Franz Brentano died on the 17 of March 1917. His main work Psychology from an Empirical Standpoint (1874) combines an Aristotelian view of the mind with empiricist methodology inspired by the likes of William Hamilton and John Stuart Mill. Brentano’s philosophical program was to show that every concept can ultimately be derived from perceptions: he was a concept empiricist. In Psychology from an Empirical Standpoint, the program is applied to the concept of the mental in general, as well to as notions of particular mental phenomena. When one takes Brentano’s empirical standpoint, one relies on consciousness or inner perception as an empirical source of knowledge.
In Psychology Brentano claimed that intentionality is the feature that all and only mental phenomena have. This thesis captured the imagination of several generations of philosophers. So what is intentionality? Consider Brentano’s own illustration to get the initial idea: In presentation something is presented, in judgement something is affirmed or denied, in love loved, in hate hated, in desire desired.
A presentation presents something; it is ‘about’ or ‘of’ something. But the scare quotes signal uneasiness. Post-Brentano, philosophers have tried various ways to sharpen our understanding of intentionality in order to defend his thesis. Brentano himself assumed that intentionality is unanalyzable, but since it is given in consciousness we can have ‘first-hand experience’ of it. You come to know what redness is by looking at red things and attending to their colour; you come to know what intentionality is by recalling your mental acts and attending to them. This reading of Brentano dissolves some problems of intentionality, but is your wondering who won the lottery really in the same or even in a similar sense ‘of an object’ as your visual perception of the tree in your garden?
If intentionality is so hard to get a grip on, why engage philosophically with Brentano’s work now? Because his philosophy of mind has more to offer than Brentano’s Thesis. Let me highlight two important features that contrast fruitfully with contemporary views in the philosophy of mind.
First, Brentano worked out an Aristotle-inspired metaphysics of what a conscious life is. Is my current conscious life a collection of activities or one activity? Consider an example. In the opera you see and hear the performers at the same time. Brentano’s thesis of the unity of consciousness is that, at a time, seeing and hearing are not two distinct mental acts or activities, but one act that is directed toward several distinct objects. If one becomes conscious of seeing and hearing, the number of objects of one mental act, not the number of mental acts, increases. This implies that one mental act can be jointly of, for example, visibilia, audibilia and itself.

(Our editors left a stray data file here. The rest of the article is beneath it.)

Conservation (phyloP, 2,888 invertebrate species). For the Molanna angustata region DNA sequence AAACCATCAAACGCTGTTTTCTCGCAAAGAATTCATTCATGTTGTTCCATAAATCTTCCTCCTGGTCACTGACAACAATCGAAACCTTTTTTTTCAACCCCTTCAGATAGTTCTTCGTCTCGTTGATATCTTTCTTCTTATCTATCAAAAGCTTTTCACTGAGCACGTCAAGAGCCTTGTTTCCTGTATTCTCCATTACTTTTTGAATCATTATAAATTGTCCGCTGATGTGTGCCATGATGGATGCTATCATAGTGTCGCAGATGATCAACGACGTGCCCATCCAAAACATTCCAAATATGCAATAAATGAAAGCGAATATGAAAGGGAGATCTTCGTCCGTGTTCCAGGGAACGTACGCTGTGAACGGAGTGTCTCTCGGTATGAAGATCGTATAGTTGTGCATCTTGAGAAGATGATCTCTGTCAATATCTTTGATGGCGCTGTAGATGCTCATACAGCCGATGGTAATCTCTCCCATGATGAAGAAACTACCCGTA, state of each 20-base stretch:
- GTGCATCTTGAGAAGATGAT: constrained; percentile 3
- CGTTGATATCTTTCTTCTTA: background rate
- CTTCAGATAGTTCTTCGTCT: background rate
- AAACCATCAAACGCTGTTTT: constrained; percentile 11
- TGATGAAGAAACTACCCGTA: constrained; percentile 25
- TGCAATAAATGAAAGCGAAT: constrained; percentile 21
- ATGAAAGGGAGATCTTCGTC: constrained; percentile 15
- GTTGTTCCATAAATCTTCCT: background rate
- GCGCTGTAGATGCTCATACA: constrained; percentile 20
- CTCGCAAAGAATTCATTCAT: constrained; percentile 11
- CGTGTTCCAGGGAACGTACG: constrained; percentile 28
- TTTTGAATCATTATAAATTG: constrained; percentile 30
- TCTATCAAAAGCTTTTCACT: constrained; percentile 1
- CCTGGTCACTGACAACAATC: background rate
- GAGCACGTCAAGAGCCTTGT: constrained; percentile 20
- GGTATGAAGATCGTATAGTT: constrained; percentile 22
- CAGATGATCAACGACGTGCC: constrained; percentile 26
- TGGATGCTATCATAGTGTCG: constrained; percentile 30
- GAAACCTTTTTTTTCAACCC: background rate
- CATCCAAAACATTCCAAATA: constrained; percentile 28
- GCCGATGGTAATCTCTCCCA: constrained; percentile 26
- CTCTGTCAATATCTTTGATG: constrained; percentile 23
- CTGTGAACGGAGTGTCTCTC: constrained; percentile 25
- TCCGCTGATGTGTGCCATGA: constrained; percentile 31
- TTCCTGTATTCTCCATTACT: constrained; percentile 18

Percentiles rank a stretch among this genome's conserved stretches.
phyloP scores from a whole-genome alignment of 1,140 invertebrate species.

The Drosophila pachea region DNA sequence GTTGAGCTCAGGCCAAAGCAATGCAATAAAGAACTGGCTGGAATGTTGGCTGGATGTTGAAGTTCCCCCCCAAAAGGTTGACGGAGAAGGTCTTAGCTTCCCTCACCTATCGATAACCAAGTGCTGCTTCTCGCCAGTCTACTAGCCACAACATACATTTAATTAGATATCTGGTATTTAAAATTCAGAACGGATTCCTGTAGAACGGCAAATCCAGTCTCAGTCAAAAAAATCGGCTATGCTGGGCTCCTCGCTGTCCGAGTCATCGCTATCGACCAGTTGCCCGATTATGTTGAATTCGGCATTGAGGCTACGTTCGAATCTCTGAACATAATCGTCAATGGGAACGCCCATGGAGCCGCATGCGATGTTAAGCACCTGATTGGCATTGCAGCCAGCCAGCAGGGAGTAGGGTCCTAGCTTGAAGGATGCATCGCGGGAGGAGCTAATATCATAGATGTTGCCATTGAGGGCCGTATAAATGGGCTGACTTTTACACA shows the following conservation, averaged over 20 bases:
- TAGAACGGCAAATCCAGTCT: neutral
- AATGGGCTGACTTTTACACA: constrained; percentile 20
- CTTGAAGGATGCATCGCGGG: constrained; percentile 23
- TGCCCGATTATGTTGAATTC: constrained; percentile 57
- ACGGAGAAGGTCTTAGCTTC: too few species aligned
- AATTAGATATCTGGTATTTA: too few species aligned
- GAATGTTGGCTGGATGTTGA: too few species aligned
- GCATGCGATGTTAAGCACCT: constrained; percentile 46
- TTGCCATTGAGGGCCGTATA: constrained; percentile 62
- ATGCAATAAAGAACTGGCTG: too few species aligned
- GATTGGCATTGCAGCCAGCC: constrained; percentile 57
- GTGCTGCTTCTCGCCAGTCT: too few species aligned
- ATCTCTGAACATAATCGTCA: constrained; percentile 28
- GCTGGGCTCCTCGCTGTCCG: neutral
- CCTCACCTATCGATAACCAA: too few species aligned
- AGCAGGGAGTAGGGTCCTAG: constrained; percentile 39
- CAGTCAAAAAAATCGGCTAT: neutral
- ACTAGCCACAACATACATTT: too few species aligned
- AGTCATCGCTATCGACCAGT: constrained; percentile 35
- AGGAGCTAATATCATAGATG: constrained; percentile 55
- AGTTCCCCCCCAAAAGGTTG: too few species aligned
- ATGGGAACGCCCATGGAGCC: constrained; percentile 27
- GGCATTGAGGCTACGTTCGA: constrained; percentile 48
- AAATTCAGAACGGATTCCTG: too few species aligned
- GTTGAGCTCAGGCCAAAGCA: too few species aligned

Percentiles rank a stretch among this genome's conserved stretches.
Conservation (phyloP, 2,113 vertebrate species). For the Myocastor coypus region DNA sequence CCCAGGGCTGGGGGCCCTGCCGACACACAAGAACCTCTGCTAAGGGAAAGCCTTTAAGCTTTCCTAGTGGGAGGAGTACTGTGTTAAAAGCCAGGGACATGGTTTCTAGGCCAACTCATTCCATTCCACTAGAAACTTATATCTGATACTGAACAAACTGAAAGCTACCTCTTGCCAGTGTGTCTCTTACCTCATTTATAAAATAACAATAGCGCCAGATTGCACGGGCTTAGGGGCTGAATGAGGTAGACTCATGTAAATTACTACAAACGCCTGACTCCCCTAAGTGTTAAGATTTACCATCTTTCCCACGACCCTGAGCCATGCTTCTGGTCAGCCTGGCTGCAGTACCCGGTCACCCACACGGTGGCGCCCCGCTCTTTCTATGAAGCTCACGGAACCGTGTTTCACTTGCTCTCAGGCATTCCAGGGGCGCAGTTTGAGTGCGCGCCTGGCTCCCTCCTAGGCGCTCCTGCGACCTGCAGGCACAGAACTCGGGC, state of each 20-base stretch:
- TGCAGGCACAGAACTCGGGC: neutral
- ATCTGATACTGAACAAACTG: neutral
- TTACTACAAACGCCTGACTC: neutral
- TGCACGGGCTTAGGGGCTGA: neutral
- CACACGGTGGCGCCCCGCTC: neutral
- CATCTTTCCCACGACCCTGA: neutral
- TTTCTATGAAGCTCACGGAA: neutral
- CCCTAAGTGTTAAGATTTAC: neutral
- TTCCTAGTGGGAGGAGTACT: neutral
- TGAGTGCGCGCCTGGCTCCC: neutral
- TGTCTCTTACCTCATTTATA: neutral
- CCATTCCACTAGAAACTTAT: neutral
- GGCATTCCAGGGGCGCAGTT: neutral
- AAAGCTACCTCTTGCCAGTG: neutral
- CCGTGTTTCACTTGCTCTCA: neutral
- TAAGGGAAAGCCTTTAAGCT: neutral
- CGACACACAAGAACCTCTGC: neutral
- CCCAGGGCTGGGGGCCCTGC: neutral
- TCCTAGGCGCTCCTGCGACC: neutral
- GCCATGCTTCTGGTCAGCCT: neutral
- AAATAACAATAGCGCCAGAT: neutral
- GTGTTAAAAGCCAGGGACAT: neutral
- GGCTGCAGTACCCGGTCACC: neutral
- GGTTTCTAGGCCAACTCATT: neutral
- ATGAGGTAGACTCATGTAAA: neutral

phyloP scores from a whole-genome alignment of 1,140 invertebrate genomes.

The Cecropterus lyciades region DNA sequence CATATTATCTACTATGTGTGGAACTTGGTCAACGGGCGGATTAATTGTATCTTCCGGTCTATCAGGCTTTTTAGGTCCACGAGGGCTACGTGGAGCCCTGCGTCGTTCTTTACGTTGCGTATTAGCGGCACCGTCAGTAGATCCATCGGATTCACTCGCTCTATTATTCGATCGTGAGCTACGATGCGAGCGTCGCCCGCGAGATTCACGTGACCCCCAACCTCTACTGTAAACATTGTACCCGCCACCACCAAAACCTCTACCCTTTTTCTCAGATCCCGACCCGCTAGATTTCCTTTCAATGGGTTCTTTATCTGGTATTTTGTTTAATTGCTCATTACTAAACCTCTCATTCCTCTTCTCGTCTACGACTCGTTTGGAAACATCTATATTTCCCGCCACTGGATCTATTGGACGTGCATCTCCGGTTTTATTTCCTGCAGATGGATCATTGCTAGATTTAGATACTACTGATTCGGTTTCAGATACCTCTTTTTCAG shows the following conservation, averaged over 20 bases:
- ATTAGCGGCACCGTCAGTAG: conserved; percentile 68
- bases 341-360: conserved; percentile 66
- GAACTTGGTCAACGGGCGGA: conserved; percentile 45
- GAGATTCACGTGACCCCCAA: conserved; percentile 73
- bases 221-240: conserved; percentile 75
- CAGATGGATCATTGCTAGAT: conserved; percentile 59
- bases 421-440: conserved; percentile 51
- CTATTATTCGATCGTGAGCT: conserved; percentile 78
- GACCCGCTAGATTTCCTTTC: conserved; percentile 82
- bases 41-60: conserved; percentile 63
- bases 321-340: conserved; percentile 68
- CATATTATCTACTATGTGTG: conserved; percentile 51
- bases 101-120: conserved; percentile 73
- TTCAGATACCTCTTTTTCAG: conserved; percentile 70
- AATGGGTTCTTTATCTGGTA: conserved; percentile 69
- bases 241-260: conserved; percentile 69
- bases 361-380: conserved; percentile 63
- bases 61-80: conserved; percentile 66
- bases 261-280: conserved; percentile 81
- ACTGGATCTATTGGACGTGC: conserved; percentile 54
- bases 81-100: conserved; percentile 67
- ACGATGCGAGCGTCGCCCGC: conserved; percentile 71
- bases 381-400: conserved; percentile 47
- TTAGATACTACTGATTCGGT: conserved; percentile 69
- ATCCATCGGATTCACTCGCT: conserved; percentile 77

While in the early 2000s self-representationalist views of consciousness had a comeback, Brentano’s original argument for this metaphysics, as well as his particular development of it, has not been properly appreciated. Brentano’s arguments encourage us to free ourselves of the prejudice that a mental act that presents us with several objects must be composed of several distinct acts that each have one object, or have a number of different contents. By taking Brentano’s arguments seriously we gain a new perspective on the metaphysics of consciousness.
Second, Brentano applied his metaphysics to pleasure, arguably the most important mental acts from the standpoint of practical philosophy. He conceived of pleasure as the love or liking of an activity, not, as contemporary authors propose, a desire for sensations. More generally, the primitives of Brentano’s philosophy of mind are presentation, judgment, and love and hate. In contrast, many contemporary philosophers work out a psychology based on belief and desire.
Brentano had guts: he would challenge philosophical orthodoxy again and again. The potential of Brentano’s heterodox ideas has not yet been fully realized. I hope philosophers will take note and be motivated to explore it further.
Featured image credit: Opera by Ricard Urgell,1922, Museu Nacional d’Art de Catalunya. Public Domain via Wikimedia Commons